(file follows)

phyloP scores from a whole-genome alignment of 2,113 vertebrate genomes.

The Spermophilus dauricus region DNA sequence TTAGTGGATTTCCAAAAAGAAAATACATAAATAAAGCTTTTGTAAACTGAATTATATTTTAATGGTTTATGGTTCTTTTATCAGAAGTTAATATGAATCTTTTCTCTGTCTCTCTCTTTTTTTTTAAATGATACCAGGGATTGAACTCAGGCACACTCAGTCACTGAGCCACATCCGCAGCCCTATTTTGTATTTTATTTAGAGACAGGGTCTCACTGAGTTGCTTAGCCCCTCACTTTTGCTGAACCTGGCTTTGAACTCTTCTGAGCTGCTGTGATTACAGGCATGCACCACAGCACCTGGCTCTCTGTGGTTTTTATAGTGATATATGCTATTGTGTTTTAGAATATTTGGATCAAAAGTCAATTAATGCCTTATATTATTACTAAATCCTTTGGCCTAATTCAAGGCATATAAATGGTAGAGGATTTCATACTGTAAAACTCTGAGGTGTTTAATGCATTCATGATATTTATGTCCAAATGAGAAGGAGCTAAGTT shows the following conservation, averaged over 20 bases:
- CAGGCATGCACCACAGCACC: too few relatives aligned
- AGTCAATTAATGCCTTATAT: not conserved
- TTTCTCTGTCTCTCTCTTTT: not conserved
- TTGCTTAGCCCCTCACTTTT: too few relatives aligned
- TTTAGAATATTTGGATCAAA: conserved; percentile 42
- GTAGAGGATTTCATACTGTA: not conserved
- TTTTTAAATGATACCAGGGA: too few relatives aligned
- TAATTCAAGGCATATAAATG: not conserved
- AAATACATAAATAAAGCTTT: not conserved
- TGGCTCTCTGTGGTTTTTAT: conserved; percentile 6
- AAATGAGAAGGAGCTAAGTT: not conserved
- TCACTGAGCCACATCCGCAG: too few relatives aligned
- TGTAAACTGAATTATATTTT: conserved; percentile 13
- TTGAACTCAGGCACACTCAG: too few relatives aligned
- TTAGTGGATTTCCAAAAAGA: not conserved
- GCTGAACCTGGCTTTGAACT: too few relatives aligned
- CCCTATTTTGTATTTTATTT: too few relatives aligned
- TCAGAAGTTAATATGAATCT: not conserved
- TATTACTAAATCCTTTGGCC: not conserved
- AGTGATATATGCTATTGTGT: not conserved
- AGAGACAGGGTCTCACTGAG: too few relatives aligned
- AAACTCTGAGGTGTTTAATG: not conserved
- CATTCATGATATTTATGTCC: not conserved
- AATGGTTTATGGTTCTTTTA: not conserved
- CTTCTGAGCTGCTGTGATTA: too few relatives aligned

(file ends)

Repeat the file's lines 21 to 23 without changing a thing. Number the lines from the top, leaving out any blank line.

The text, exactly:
- TATTACTAAATCCTTTGGCC: not conserved
- AGTGATATATGCTATTGTGT: not conserved
- AGAGACAGGGTCTCACTGAG: too few relatives aligned